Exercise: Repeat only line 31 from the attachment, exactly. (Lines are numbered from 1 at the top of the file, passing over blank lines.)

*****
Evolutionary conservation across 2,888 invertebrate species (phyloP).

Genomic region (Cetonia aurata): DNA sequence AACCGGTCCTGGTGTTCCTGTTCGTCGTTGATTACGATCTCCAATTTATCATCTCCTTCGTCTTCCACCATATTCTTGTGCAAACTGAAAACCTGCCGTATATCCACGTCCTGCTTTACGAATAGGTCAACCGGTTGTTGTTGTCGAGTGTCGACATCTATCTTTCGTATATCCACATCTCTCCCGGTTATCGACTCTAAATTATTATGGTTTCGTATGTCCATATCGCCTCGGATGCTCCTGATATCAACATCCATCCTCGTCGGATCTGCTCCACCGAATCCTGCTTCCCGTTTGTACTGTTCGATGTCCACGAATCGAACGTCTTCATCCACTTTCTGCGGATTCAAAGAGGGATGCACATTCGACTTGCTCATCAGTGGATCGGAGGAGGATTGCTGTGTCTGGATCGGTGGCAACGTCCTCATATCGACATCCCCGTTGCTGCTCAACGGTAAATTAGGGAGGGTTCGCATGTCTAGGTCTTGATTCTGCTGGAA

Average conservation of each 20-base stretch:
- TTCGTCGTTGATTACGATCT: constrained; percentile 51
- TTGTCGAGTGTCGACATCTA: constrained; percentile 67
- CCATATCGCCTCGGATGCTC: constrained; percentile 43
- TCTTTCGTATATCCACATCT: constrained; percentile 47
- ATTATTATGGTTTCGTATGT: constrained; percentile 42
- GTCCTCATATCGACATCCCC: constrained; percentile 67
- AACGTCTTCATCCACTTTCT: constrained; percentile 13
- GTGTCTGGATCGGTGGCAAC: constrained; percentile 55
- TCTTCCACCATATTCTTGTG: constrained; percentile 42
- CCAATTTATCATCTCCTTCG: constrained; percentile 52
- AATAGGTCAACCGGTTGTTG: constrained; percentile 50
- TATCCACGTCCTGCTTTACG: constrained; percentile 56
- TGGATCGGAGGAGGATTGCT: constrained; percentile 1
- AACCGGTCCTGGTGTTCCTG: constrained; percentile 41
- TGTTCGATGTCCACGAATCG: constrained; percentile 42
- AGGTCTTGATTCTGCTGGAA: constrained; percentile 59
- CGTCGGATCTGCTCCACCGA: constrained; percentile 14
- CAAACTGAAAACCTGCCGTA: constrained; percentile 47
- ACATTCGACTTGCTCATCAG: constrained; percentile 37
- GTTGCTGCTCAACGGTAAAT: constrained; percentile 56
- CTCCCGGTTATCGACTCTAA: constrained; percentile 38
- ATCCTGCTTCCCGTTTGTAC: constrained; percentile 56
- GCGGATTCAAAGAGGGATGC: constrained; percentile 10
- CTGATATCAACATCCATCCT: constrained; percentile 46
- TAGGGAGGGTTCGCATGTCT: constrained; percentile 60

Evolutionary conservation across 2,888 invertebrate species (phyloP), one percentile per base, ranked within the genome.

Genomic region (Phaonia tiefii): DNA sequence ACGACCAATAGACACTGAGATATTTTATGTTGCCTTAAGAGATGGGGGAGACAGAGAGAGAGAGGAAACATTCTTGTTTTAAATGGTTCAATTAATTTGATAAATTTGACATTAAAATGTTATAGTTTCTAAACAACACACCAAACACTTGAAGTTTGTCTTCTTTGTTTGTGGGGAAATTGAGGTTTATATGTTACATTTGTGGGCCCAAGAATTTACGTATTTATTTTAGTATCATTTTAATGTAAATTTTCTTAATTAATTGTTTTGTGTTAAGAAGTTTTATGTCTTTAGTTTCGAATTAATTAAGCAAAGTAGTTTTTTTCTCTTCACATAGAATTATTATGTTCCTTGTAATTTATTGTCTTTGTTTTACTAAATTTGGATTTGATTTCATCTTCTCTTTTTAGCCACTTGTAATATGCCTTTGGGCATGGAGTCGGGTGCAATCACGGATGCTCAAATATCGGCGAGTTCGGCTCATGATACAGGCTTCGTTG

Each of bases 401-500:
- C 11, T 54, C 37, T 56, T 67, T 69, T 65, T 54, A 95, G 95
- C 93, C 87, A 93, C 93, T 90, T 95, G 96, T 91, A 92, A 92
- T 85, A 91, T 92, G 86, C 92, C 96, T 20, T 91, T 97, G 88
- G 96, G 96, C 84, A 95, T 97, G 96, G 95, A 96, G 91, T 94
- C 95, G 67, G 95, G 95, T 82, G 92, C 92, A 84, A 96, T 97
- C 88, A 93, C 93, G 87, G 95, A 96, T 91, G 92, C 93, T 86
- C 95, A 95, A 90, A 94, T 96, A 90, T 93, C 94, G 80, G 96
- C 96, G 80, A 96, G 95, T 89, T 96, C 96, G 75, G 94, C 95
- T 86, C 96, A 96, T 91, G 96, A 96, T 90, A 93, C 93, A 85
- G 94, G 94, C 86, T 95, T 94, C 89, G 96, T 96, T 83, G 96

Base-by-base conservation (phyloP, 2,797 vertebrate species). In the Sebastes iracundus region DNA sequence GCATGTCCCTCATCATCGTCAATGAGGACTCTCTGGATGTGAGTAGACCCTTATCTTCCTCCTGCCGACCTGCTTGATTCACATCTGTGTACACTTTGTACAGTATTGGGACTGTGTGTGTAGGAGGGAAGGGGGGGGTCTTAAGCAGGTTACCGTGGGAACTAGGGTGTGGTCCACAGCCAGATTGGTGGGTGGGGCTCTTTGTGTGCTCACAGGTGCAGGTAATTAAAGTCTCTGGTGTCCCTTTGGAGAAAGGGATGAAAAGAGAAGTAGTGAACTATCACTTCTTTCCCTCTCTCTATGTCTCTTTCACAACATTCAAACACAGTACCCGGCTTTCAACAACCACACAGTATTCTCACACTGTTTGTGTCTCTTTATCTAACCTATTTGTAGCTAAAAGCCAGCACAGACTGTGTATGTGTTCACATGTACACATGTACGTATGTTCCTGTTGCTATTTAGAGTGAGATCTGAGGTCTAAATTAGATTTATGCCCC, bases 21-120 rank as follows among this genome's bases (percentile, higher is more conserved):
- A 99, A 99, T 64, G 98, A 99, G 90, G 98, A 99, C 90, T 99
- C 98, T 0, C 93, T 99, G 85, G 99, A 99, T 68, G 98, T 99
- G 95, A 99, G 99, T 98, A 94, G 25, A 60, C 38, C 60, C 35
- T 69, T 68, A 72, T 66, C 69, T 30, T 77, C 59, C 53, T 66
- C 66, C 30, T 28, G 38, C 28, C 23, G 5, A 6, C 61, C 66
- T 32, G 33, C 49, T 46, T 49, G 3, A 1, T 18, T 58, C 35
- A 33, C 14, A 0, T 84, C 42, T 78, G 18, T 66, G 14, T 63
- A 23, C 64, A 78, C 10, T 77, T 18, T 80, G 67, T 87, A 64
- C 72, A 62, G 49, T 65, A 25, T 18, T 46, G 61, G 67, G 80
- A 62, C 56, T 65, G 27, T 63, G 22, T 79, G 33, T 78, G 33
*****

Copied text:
Each of bases 401-500: